July 05, 2005

Multiple Meds and Treatment-resistant Schizophrenia

For some patients the use of a single antipsychotic just does not seem to work, that's when combining antipsychotics comes into consideration.

This does not mean having a patient use two or more antipsychotics for a brief period of time (for example when phasing off one, while starting a new medication). Rather, what we are talking about here is using 2 or more antipsychotics over a certain amount of time for "long term control." How safe combination antipsychotic therapy is has come into question. About 10% to 20% of patients with schizophrenia have undergone such therapy in the US. 90% or more schizophrenia patients are administered such therapy in some Asian countries, including Japan. Usually combining antipsychotics is only used for treatment resistant schizophrenia, at least in the US.

There are certain medical risks one takes when using such therapy. "Treating patients with antipsychotic combinations may be associated with medical risks (Table 1). Patients are less likely to adhere to complex medication regimens than to simple ones. Thus, adding a second antipsychotic may decrease adherence to the first antipsychotic and to other medications, such as for hypertension, diabetes, etc" (Miller, 2005).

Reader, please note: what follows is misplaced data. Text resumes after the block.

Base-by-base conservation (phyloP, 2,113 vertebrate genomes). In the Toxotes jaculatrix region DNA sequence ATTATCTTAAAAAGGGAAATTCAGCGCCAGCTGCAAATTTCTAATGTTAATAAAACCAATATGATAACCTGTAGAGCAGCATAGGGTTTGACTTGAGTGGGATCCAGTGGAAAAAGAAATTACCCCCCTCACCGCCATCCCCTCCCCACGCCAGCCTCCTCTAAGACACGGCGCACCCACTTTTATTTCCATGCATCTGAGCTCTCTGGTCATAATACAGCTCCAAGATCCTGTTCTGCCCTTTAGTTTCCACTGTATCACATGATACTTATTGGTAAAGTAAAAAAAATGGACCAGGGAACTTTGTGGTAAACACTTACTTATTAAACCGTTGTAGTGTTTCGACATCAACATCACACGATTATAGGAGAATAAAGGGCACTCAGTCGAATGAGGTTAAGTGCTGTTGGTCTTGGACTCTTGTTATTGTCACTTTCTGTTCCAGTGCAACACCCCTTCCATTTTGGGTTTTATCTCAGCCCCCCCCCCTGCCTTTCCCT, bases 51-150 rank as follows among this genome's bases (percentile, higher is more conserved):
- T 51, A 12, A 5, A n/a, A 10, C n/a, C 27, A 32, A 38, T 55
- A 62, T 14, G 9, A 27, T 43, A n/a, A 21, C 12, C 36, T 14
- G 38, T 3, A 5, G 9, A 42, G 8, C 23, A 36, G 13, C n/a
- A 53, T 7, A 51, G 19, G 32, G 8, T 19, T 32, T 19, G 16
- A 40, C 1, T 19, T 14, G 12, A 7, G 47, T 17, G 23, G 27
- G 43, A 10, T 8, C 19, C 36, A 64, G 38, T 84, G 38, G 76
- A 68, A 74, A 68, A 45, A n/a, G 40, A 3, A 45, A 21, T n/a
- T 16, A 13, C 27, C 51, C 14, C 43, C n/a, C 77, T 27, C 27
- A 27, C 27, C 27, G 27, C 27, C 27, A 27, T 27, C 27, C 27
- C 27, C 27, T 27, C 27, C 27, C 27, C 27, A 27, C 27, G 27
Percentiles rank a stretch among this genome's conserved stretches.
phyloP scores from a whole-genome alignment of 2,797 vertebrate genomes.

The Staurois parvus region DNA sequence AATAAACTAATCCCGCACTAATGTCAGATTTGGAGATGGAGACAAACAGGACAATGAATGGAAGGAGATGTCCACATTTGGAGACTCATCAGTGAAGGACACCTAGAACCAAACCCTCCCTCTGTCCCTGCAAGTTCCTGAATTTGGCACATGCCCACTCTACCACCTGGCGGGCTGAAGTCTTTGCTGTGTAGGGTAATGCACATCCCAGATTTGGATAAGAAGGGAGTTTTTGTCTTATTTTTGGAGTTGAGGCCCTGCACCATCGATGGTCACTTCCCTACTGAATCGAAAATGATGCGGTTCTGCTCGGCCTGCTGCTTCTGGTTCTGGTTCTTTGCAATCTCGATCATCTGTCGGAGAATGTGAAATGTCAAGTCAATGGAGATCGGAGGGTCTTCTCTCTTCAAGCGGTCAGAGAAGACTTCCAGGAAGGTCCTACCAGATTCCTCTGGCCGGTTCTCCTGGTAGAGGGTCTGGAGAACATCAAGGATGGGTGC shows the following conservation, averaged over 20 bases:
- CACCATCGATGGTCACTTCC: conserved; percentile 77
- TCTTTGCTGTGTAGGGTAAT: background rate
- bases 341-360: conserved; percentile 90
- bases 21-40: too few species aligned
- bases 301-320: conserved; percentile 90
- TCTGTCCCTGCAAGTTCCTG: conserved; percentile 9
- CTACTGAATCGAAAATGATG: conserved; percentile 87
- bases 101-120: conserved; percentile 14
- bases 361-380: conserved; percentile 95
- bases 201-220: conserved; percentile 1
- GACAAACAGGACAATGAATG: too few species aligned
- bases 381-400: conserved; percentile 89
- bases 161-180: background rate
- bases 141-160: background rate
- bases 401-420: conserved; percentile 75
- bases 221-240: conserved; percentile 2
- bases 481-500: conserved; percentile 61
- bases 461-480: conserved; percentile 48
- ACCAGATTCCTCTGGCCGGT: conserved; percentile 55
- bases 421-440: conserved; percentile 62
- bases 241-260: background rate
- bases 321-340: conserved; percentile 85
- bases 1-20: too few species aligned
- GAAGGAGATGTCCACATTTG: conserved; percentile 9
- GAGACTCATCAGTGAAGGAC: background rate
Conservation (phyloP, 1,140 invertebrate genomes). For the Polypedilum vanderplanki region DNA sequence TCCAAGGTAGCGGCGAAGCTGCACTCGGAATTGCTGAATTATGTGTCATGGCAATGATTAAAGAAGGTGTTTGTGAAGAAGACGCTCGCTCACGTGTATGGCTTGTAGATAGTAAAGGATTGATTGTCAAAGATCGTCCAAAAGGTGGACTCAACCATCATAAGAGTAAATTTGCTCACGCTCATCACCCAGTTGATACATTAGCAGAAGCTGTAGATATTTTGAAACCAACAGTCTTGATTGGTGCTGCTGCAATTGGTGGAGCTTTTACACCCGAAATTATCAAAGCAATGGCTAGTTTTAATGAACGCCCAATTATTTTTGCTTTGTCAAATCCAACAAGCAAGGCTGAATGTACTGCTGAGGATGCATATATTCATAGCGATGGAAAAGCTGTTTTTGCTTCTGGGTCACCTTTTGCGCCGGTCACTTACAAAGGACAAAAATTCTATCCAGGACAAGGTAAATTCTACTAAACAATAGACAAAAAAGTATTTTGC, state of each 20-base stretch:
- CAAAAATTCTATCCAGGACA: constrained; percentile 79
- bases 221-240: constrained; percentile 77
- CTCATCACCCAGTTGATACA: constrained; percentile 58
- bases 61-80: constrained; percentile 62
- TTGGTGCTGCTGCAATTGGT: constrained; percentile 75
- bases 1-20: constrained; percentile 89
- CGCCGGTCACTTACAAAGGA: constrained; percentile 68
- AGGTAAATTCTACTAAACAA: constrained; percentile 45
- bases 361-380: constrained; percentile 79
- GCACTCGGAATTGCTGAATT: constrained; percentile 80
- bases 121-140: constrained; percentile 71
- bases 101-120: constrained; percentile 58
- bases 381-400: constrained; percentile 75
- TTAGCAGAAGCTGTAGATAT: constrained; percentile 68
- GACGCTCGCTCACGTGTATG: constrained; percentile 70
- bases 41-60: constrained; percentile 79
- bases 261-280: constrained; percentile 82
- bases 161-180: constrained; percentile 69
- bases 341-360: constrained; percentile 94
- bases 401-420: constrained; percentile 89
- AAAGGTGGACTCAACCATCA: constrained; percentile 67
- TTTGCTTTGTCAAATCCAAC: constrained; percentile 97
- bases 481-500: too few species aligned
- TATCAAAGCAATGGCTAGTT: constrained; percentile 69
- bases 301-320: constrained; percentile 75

The medical benefits are: reduced symptoms and reduced metabolic side effects. Obviously the risks and benefits do not affect every individual who undertakes combination antipsychotics. Adding another medication will add risk simply because every drug comes with certain side effects, therefore adding to the risk. Usually doctors should first question whether the benefits outweigh the risks and whether using combination antipsychotics is the best way to attain such benefits.

The source of this article is Current Psychiatry Online.

You can view the full article at: http://tinyurl.com/7aozy It was written by Alexander L. Miller, MD.


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